Balancing Hard Skills and Soft Skills
It should be clear that a combination of hard skills and soft skills are what employers are looking for. They want a candidate to have expertise in a certain hard skill required by the position, but if that person is unable to work well with others, then no matter how talented they are, there are going to be problems.
Work is not solely mechanical or merely interfacing with a program or system. That is a big part of the job, of course, but that work isn’t done in a vacuum. People must work with other people, whether with a lazy coworker or a micromanager. Being able to do so with civility is the oil that allows any organization to run smoothly.
Another plus for soft skills is that they are valuable regardless of your place in the organization. You can be that mythical employee who works their way up from the mailroom to the boardroom and those same soft skills you had then will be applicable now. Soft skills are by definition ones that grow over time. They are an x-factor for any organization, in that they are unique, broad and diversify a company to run better.
How Hard Skills and Soft Skills Make You Stand Out
All this might feel a bit abstract. Yes, hard skills can range from being fluent in a foreign language and having a degree in some discipline to typing quickly, operating machinery or programming computers. Soft skills are more about communications, being flexible, having leadership qualities, teamwork and knowing how to manage your time well. But what about more concrete examples?
Examples of Hard and Soft Skills
Well, let’s start with a subject near and dear to us: project management. Projects that have project managers are better run because those project managers are trained and often certified in hard skills that involve planning, budgeting and scheduling. These are essential tools of the trade.
But a project manager is not just working on spreadsheets and balancing budgets, filling out Gantt charts and staying glued to their project management software. They’re team leaders who are responsible for assigning tasks to team members and helping them accomplish those tasks within the resources and time allotted.
That means a project manager is working with a variety of different types of workers, depending on the project, and must communicate as effectively with the manager on a construction site as the stakeholders in the boardroom. Therefore, project manager’s soft skills are as important as the hard skills they have.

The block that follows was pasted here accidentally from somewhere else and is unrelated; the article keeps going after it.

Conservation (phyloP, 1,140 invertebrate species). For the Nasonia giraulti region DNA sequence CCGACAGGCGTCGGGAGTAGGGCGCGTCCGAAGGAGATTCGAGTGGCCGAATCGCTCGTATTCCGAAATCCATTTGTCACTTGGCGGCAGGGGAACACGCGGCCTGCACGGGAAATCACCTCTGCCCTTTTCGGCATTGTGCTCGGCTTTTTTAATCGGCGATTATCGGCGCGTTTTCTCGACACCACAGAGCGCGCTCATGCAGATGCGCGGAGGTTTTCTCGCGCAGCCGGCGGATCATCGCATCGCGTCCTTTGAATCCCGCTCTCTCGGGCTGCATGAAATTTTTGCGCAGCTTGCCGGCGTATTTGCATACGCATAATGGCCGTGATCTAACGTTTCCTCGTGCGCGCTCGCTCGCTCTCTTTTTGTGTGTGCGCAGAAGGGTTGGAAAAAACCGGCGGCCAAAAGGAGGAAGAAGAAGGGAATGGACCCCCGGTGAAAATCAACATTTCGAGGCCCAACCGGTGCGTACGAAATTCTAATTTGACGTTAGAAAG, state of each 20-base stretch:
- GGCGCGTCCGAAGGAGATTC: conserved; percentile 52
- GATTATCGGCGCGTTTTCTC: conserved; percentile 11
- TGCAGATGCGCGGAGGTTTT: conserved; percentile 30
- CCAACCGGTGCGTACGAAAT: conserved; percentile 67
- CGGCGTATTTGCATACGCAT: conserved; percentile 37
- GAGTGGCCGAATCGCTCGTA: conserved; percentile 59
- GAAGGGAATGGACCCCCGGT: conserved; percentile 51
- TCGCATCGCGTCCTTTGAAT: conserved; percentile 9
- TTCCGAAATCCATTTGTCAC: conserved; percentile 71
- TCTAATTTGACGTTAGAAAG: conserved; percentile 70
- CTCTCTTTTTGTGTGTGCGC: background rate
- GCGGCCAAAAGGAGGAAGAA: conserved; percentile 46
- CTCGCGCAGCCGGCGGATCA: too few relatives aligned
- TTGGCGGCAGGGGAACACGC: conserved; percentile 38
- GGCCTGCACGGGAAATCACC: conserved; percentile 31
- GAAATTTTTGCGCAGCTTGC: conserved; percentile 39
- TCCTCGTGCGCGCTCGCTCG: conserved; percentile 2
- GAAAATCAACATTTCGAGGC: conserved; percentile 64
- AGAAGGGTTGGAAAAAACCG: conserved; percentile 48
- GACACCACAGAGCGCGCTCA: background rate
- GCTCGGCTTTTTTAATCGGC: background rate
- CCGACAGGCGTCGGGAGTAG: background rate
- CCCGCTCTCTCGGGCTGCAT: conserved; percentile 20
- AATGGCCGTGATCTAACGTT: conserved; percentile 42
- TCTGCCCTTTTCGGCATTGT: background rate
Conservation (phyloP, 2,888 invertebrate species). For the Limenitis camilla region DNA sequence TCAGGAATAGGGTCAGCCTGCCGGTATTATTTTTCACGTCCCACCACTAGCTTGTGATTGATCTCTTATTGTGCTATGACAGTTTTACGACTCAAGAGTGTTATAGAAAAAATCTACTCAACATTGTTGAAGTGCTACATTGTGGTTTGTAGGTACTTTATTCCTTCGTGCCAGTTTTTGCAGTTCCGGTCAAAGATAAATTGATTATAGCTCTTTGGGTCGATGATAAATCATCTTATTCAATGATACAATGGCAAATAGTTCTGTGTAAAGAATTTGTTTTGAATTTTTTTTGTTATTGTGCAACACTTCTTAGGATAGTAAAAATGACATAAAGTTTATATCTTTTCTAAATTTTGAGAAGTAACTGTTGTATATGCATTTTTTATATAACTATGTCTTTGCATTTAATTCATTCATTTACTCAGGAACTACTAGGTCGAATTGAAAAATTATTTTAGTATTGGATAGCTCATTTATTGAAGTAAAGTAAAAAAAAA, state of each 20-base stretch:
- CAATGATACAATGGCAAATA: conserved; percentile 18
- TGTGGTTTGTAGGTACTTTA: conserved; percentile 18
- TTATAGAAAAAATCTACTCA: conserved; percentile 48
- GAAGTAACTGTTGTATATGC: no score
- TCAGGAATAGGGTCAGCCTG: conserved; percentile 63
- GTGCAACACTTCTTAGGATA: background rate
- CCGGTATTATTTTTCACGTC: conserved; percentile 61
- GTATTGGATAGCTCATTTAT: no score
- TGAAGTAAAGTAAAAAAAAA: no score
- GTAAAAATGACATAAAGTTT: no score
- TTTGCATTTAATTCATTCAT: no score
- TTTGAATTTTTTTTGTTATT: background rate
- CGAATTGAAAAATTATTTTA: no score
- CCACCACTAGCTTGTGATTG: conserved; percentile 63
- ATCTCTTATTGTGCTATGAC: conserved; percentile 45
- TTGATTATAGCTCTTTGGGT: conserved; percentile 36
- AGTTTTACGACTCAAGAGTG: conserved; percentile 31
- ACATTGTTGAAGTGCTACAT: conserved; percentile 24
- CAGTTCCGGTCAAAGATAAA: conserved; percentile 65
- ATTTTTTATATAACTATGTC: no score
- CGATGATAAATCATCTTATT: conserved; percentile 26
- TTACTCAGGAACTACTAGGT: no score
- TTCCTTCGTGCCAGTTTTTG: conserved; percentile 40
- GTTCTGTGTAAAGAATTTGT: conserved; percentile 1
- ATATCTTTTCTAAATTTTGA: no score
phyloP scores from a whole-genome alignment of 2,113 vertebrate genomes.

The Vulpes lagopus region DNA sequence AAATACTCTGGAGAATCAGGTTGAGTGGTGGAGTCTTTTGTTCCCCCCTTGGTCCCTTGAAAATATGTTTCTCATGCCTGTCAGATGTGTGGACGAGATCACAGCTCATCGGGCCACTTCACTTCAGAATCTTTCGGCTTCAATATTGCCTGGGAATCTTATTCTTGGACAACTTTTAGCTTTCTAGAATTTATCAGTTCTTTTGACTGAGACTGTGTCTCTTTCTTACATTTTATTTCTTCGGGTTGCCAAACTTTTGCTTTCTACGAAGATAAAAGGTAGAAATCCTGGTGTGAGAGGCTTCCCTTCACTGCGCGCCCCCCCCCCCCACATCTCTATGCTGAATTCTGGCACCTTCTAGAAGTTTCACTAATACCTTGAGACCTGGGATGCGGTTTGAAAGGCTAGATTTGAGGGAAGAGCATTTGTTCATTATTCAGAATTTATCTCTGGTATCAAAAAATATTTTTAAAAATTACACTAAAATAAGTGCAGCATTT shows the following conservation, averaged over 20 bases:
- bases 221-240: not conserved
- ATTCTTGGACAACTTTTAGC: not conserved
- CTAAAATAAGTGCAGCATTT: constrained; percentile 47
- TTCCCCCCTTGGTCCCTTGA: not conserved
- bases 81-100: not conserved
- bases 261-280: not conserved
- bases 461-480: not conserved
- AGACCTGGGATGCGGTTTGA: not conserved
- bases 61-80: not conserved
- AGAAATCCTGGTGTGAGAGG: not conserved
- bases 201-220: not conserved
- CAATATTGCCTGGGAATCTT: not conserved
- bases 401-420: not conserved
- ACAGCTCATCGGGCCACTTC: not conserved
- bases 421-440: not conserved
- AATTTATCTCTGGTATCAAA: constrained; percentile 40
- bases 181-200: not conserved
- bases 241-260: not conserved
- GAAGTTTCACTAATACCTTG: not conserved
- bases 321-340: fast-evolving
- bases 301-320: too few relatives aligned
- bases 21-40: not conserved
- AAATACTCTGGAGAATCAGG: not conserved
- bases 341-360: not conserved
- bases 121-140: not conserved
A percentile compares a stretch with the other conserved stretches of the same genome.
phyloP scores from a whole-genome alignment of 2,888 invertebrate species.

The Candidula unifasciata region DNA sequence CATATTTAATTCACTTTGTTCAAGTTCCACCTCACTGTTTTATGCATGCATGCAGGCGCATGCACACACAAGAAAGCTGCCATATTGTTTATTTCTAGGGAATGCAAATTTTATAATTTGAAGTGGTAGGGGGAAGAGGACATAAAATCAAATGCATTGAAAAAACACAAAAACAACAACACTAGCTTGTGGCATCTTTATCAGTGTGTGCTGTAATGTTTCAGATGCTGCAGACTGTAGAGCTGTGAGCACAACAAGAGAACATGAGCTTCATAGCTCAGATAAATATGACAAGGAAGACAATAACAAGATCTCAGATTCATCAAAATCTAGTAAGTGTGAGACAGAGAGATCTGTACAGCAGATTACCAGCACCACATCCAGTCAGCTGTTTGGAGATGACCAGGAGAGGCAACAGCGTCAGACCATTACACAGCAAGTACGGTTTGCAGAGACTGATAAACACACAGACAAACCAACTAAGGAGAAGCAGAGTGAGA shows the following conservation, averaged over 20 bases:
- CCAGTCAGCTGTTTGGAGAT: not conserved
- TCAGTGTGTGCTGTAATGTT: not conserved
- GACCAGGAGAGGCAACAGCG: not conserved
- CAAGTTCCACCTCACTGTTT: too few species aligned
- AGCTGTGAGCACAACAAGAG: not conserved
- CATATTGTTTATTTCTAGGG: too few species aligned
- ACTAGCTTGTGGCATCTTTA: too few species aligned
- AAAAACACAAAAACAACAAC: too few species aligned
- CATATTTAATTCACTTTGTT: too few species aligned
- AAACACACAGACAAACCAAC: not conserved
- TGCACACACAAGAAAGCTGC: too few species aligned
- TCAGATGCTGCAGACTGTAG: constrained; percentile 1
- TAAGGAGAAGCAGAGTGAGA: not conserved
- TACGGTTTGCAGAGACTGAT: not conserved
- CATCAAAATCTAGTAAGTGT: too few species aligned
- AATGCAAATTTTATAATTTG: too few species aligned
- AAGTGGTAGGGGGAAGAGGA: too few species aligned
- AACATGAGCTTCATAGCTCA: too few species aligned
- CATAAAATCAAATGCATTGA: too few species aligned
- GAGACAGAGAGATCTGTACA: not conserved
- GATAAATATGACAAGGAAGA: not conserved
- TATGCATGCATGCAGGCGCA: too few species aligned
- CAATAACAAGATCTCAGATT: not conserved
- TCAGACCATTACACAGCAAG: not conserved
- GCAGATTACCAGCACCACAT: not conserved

Managing people is different than keystroke commands on software. People don’t always act as you expect or respond to what you say. Having the soft skills to work with a diverse group and be able to communicate effectively with them and resolve conflicts when the arise are just as important as allocating your resources smartly.
The same can be said of a profession that is more defined by excellence in soft skills. Say you’re a marketer and you live and breathe by how well you can understand consumers’ needs. That will require assembling panels and doing in-depth question-and-answer interviews with a diverse group of people, being able to empathize with them and communicate clearly.
But what do you do once you have all that data? It can be unruly, and no matter how intuitive you might be, you’ll want to have some hard skills in play to crunch those numbers and pull the pertinent information from it. That involves science and math, two hard skills, and other disciplines that can be studied in school. If you have that training it would only enhance your abilities to do your work.
Both hard skills and soft skills are crucial to performance, but there’s one more leg to stand on if you want to succeed. That’s having the right tool for the job. ProjectManager.com is a cloud-based project management software that offers real-time dashboards to keep you current on your progress and online Gantt charts that makes scheduling collaborative. See what it can do for you by taking this free 30-day trial.